- The algorithm is kind of like collaborative filtering, but it filters over previous listening sessions of the same user rather than different users.
- Backend is written with Clojure on Datomic cloud ions. Having Datalog queries for one thing was a huge help. Not sure if the performance characteristics of Datomic will make it work for this use case in the long term, but I'm planning to stick with it until I have to move.
Sorry the installation procedure is a little janky. I was going to polish it but decided it would be a better use of time to move immediately into developing mobile apps instead since those will reach a wider audience. Let me know if you run into any install issues though.
I've been using this for ~1.5 weeks now and it's been really nice. I hope someone else finds it useful.
What things would you be interested in reading about? I'll likely have enough material for another writeup soon.
I was interested to see this other post show up on HN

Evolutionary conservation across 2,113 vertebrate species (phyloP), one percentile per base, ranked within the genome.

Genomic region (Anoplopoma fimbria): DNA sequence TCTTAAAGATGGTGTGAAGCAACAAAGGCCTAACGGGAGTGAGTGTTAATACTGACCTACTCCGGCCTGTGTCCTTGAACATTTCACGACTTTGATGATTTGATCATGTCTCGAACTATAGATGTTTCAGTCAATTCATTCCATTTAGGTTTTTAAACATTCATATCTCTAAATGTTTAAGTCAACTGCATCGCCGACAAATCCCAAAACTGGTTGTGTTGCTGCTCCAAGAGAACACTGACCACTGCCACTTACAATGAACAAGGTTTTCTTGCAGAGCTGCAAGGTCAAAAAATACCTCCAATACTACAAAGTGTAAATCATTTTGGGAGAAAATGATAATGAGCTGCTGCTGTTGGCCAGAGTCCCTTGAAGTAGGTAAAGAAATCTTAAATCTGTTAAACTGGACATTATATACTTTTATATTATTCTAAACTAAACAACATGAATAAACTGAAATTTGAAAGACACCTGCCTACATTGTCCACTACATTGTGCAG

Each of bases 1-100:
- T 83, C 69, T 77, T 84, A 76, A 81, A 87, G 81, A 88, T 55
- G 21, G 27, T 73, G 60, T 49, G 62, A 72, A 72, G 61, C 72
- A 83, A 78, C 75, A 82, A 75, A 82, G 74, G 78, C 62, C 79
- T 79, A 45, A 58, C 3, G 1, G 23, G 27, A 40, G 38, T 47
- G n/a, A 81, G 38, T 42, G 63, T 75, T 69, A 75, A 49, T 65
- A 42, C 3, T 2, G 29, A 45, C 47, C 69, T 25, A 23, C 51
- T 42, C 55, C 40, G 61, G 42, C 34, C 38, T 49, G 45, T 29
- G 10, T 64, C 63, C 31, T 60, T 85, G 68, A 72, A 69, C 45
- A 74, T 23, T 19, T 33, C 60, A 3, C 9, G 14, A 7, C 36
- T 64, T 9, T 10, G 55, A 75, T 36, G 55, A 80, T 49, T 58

yesterday too: https://news.ycombinator.com/item?id=20574182#20583543
At this early stage, I haven't started using any matrix factorization techniques since scaling isn't a huge issue when you only have two active users, but it'll be very relevant later on.
So now I mostly listen to NTS. If I don't like what's on the air I search for a recent episode that looks good. I highly recommend it. https://nts.live.
I'm planning later to make it adapt to preferences changing over time and also contextual factors like working out. There's a lot of good research on context-based music recommendation.